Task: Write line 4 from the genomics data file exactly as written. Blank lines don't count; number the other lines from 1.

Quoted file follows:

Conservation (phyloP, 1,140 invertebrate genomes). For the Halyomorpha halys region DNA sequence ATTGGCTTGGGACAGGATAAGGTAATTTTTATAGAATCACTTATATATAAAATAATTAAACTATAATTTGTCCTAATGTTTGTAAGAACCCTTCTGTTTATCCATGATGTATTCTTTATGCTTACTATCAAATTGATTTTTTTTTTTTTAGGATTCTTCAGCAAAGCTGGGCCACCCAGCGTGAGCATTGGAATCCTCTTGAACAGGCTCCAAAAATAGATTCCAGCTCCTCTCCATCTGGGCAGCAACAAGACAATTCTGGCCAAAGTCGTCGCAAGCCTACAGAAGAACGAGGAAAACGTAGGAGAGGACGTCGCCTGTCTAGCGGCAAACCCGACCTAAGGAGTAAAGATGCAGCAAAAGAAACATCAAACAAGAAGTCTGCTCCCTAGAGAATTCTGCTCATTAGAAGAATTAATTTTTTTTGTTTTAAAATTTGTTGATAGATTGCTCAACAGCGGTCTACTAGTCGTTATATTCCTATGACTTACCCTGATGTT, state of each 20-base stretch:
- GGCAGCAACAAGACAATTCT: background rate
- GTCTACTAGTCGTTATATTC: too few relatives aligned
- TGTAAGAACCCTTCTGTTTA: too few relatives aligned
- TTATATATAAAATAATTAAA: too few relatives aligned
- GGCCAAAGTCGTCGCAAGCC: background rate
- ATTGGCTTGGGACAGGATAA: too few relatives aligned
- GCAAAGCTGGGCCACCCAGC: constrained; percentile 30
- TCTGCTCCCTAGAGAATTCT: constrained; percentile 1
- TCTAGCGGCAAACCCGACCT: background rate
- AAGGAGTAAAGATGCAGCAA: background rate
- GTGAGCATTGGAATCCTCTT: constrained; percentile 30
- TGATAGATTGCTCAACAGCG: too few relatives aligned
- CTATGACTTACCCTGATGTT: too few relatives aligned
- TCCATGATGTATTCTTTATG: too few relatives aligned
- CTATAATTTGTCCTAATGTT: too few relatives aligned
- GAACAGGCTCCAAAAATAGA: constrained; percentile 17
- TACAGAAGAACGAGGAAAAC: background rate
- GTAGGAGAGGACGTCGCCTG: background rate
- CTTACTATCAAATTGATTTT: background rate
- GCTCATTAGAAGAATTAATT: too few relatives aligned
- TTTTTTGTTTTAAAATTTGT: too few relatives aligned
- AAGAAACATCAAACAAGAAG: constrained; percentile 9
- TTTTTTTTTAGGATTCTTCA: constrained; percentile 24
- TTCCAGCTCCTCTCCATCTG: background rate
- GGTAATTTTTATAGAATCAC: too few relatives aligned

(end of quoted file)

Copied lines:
- TGTAAGAACCCTTCTGTTTA: too few relatives aligned